ND, USC debate fall matchup
Karen Langley | Monday, May 1, 2006
It has been 80 years since then-head football coach Knute Rockne and his band of Fighting Irish rode a train out west for Notre Dame’s first game against the University of Southern California.
But a new Notre Dame-USC football tradition was launched Friday as USC debaters flew east to argue the outcome of the upcoming Nov. 25 game.
The teams gathered to debate the resolution “that the University of Notre Dame should defeat the University of Southern California in the 2006 collegiate football contest.”
No debate winner was announced, however, as debate team director and film, television and theater professor Susan Ohmer said the overwhelmingly Notre Dame audience would be biased.
Two debaters represented each university. Notre Dame’s competitors were Corey Mehlos, a sophomore and policy debate team president, and Tim Fiorta, a senior and parliamentary debate team president.
Debating for USC were Michael Smith, a sophomore whose high school debate record earned him a full scholarship to compete on the Trojan Debate Squad, and Brandon Hancock, a senior who has started two seasons at fullback for the Trojans.
While the USC debaters focused on the Trojans’ home-team advantage in November’s game, Notre Dame representatives spoke about the leadership the 18 returning starters will bring to the field. The coaching advantage remained debatable, as each contingent defended its own head coach.
Mehlos argued that the Fighting Irish would have the advantage because of three factors – execution, “nastiness” and desire.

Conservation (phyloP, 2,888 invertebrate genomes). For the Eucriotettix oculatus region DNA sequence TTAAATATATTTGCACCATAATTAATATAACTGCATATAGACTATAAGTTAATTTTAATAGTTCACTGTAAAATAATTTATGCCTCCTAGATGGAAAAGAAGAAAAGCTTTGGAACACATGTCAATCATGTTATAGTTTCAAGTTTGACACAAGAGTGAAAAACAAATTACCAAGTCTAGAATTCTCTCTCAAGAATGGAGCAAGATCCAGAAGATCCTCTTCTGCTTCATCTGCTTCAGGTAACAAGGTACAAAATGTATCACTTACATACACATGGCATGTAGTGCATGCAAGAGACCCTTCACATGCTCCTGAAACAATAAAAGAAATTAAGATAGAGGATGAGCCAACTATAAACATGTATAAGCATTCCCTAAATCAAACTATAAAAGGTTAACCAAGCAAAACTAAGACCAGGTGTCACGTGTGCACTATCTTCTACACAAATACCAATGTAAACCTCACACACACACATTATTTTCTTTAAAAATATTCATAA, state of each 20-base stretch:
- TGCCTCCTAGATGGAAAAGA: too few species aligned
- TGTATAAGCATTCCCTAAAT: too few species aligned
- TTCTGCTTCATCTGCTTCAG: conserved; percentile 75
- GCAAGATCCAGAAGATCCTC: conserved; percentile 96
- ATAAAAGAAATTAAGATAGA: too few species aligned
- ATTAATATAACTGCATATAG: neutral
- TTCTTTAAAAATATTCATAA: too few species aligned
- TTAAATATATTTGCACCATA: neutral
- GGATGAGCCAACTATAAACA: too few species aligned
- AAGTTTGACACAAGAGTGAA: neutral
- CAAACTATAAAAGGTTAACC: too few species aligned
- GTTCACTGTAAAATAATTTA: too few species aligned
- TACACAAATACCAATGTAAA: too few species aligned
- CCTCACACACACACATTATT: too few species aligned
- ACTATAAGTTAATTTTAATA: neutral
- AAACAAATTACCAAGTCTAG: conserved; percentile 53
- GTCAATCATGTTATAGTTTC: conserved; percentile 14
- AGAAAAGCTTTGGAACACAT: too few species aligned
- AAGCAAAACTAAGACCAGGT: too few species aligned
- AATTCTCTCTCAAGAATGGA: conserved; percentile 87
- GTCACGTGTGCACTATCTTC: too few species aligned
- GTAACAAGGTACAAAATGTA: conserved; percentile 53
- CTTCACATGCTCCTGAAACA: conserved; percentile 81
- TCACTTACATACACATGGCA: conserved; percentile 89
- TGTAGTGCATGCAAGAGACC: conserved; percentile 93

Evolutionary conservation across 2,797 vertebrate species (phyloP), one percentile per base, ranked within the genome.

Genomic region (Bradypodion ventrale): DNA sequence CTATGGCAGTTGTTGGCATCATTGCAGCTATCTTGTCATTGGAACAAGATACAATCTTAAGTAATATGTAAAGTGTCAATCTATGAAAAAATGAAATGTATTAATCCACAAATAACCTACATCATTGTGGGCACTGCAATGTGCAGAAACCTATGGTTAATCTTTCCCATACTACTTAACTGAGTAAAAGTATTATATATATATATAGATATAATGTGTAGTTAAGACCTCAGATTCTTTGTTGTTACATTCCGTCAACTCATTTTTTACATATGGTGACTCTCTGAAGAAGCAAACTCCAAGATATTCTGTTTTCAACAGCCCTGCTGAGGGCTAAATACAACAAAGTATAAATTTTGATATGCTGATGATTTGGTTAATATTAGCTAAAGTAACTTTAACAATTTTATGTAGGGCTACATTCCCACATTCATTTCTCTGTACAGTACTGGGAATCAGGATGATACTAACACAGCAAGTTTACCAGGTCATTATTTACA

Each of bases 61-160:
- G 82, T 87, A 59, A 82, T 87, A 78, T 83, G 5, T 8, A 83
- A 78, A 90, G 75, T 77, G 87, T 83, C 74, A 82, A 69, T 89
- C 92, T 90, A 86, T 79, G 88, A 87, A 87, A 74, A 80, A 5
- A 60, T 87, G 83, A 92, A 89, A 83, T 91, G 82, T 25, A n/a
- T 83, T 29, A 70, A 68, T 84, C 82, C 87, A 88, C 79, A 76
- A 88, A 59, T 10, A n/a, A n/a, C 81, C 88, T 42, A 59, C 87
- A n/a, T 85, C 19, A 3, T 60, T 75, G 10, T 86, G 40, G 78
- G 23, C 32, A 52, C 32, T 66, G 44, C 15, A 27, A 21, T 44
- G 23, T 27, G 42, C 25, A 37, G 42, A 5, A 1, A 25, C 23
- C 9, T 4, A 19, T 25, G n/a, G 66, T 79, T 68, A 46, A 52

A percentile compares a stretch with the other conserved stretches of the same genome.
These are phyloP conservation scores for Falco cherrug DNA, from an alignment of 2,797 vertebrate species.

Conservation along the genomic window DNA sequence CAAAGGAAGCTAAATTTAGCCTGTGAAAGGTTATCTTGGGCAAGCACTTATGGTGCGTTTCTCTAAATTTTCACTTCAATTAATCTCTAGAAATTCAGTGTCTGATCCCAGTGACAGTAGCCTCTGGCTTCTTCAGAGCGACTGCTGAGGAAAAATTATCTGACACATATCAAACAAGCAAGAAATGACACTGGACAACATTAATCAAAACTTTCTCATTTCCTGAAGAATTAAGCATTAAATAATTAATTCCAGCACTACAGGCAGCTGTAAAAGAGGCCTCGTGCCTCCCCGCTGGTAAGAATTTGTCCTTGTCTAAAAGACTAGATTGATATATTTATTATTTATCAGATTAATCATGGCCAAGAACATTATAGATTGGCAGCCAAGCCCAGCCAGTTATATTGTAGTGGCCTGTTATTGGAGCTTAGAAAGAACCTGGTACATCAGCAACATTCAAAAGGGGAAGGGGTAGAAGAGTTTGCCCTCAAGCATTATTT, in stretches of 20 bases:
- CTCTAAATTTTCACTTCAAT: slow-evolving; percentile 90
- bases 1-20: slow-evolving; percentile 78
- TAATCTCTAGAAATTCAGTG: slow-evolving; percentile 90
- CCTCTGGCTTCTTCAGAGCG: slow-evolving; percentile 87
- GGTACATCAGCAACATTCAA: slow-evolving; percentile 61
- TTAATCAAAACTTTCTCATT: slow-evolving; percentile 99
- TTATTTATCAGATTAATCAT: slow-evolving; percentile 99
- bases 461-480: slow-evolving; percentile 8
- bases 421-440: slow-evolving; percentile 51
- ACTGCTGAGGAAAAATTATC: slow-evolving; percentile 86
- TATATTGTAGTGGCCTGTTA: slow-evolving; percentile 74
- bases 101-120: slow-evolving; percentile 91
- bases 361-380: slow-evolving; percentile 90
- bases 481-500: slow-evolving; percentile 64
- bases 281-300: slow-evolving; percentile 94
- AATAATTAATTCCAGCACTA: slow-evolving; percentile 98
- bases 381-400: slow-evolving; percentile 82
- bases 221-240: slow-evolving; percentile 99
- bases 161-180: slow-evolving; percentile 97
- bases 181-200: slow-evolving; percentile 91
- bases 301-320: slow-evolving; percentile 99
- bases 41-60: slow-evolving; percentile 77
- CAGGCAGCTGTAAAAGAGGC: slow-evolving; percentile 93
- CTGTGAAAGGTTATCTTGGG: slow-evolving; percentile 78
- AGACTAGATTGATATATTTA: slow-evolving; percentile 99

He emphasized the impact of the nine returning offensive starters, a lineup which includes wide receivers Rhema McKnight and Jeff Samardzija and running backs Darius Walker and Travis Thomas.
In the first argument for USC, Smith acknowledged that both Notre Dame and USC are football dynasties, but argued that USC had a recruiting advantage based on recent history.
“Although many young men dream of waking up echoes and shaking down thunder, recruits choose the program with most chance of immediate success,” Smith said. “Notre Dame is back, and we couldn’t be happier. But while you were away, [USC] laid the groundwork that will lead to our victory in November.”
Notre Dame’s Fiorta agreed the current situation outweighs the two teams’ rich legacies – but that will help Notre Dame take down USC in November, he said.
“Let’s keep things current,” he said. “Tim Brown and the Four Horsemen aren’t going to suit up. Reggie Bush and Matt Leinart aren’t going to suit up.
“I think Jimmy Clausen sees where recruiting is going, and he’ll be heading to South Bend because of that.”
In his speech for the Trojans, Hancock said that Irish quarterback Brady Quinn will “almost certainly” be a Heisman candidate next season and conceded the quarterback advantage to the Irish. But projected USC starting quarterback John David Booty – who Fiorta said has compiled statistics primarily in easy games – will be entirely protected by the USC offensive line, Hancock said.
“These guys are behemoths,” he said. “These guys have more mass than the Catholic Church.”
In his rebuttal, Smith argued that the Trojans displayed more commitment to the game.
“Your best defensive player is a better boxer. Your best offensive player is a better baseball player,” Smith said, referring to Irish defensive back Tom Zbikowski and Samardzija. “Our players are more dedicated to football.”
Fiorta had a quick response.
“Matt Leinart is a better dancer,” he said. “We could go all around with this.”
Ohmer prefaced the open question-and-answer period by instructing the audience that both USC and Notre Dame policy forbids answering questions about “pending investigations.”
She warned audience members against inquiring into the affairs of USC quarterback Mark Sanchez or former USC running back and 2005 Heisman Trophy winner Reggie Bush.
Sanchez was charged with sexual assault last week, and news organizations have questioned the relationship Bush’s family had with a sports agent last year.